In the final scene of Raiders of the Lost Ark, a worker wheels perhaps the greatest archaeological find in human history into an enormous government warehouse, where it is stashed among thousands of other crates, perhaps never to be seen again. Unlike the Ark, trade secrets that businesses are seeking to protect can’t just be hidden away in a vault.
Reflecting on his 27 years at Amazon from what he terms “Day 1” to his upcoming retirement as its CEO, Jeff Bezos recently sent a Letter to Shareholders recapping the 2020 year for Amazon. Although he discussed a number of thoughts, his principal point about why Amazon is so big and so popular rang through clearly.
Trade secrets are often the catch-all category of intellectual property (IP) protection. Patents cover inventions, copyrights protect creative works of expression, trademarks focus on branding and trade secrets… well, they cover the rest.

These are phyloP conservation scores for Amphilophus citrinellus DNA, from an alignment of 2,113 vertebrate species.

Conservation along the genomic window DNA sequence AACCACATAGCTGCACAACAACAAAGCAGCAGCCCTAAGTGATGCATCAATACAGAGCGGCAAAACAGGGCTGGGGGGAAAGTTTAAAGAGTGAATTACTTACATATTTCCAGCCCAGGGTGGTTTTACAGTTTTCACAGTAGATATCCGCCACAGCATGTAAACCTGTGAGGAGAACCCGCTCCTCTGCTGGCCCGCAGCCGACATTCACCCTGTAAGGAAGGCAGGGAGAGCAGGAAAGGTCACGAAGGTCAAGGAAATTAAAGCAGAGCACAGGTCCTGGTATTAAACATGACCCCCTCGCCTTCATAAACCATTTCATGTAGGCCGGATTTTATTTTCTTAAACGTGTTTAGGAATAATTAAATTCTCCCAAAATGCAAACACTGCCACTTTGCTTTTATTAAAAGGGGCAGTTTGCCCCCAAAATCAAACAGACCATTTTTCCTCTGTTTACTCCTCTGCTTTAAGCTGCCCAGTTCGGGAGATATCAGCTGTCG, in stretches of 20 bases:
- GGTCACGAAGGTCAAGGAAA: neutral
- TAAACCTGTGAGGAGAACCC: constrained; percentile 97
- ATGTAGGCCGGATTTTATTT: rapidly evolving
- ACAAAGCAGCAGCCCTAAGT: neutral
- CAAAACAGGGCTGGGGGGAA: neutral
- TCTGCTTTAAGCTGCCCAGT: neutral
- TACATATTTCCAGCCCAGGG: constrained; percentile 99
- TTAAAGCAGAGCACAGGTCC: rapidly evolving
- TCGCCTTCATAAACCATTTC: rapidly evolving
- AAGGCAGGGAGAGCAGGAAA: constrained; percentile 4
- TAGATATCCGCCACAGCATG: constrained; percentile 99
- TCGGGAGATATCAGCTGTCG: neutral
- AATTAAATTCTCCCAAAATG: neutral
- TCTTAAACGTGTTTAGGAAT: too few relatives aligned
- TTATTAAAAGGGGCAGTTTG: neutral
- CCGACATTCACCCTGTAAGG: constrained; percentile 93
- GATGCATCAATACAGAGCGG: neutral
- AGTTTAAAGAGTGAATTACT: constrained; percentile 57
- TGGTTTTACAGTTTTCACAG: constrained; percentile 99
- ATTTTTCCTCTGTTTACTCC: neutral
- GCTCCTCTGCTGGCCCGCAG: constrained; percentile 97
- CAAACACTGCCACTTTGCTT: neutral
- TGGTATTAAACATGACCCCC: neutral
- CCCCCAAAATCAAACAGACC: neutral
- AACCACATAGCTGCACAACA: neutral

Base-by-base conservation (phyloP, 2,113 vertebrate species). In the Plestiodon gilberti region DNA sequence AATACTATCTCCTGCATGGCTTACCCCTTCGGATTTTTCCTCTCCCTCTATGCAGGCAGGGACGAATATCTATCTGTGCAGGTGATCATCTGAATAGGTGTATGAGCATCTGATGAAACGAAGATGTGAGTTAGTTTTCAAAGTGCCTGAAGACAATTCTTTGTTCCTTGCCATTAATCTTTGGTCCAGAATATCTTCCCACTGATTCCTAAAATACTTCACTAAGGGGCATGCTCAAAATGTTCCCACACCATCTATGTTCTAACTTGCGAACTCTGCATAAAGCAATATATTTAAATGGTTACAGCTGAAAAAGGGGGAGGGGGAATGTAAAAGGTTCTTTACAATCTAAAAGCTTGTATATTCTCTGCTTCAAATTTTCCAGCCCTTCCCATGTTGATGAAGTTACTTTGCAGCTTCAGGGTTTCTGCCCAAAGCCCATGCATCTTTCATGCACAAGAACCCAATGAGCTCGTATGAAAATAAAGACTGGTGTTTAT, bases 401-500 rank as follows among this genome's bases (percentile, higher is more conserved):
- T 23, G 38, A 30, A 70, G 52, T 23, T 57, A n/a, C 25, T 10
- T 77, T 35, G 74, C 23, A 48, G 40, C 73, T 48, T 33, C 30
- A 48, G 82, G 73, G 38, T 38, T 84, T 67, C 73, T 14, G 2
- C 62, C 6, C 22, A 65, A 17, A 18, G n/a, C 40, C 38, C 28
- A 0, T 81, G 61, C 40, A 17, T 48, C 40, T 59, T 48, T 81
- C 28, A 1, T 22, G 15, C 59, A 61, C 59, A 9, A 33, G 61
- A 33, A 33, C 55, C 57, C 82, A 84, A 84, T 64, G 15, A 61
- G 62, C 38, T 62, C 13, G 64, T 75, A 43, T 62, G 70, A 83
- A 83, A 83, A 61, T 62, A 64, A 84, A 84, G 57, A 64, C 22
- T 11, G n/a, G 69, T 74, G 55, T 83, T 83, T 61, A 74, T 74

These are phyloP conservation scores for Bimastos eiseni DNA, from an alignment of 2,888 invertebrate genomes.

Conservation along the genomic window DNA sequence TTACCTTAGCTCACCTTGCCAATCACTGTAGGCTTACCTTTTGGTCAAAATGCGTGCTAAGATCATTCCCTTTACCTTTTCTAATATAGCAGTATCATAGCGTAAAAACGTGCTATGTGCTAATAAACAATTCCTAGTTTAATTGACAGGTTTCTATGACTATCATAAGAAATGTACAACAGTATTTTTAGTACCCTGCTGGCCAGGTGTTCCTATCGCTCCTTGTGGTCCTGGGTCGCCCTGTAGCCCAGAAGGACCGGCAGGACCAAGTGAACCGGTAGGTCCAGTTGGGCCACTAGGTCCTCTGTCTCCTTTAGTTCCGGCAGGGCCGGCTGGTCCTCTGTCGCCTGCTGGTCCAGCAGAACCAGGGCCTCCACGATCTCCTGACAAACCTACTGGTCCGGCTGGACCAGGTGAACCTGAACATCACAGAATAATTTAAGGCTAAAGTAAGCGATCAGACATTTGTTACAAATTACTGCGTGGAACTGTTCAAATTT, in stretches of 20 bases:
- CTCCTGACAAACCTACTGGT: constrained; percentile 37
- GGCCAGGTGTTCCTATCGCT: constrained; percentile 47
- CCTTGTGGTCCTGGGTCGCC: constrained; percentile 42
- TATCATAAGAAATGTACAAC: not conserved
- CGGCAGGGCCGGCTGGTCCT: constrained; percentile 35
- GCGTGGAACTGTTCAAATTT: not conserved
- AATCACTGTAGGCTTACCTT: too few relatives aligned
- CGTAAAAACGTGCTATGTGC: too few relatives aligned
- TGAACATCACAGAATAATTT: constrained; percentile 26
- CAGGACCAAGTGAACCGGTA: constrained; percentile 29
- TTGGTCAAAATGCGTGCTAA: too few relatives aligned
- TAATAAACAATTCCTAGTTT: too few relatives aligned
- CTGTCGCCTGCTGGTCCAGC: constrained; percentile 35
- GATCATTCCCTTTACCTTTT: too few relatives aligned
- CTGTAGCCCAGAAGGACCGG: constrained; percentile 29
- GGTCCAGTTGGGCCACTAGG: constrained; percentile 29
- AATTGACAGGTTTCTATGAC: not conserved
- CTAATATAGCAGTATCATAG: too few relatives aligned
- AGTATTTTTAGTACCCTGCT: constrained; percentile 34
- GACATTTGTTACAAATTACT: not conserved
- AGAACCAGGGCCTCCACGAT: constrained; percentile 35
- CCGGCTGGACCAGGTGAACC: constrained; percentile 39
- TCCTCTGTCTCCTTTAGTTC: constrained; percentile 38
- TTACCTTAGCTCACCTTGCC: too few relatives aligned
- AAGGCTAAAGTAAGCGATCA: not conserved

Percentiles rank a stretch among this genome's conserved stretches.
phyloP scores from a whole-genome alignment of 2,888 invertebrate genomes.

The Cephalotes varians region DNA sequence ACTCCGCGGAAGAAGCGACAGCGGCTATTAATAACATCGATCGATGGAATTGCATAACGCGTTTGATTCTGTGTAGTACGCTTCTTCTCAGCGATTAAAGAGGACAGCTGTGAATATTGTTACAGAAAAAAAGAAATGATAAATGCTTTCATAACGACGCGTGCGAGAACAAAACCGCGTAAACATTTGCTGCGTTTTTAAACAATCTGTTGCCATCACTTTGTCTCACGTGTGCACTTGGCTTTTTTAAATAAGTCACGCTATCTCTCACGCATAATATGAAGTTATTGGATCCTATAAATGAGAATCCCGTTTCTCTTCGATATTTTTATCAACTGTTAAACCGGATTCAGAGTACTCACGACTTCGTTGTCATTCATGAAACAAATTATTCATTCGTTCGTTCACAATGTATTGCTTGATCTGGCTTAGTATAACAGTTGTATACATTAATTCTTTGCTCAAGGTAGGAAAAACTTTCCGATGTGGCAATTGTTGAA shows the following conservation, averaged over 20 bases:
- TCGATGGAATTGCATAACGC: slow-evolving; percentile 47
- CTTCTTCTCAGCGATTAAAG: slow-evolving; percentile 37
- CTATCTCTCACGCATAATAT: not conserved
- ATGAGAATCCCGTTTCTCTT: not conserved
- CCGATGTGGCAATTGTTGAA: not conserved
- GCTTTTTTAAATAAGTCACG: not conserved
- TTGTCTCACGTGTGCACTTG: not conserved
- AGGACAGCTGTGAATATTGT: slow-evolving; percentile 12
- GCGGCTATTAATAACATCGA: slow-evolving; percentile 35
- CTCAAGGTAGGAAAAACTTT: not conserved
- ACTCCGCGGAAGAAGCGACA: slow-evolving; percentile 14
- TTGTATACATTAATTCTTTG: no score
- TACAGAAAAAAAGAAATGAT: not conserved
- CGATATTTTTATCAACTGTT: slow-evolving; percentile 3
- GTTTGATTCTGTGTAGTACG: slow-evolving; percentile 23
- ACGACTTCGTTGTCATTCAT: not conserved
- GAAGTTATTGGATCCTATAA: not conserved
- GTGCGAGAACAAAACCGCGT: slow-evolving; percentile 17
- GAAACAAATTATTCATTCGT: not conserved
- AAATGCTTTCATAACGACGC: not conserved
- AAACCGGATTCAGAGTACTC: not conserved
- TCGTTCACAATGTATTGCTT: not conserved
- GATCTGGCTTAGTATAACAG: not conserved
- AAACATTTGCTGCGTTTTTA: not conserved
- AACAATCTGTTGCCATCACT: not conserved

Software patents are a waste of time and money. Or are they? A well-quoted statistic states that 97% of all patents will fail to recoup their filing cost. It’s also been said that half of all businesses will fail within the first 5 years, and only one third will see their 10th anniversary. However, there are an estimated 100 million new tech startups each year.
The following is a brief summary of the most important issues involved with protecting your copyrights when dealing with the government – specifically the Department of Defense (DoD) – either as a prime or subcontractor.
IP is for tech companies. Every company possesses Intellectual Property. A misconception exists that IP is only for tech companies such as Apple or Intel and IP is only about patents. Not true. 100% of companies possess IP. IP is not just about patents but also includes protecting a company’s brand, is creative work and trade secrets.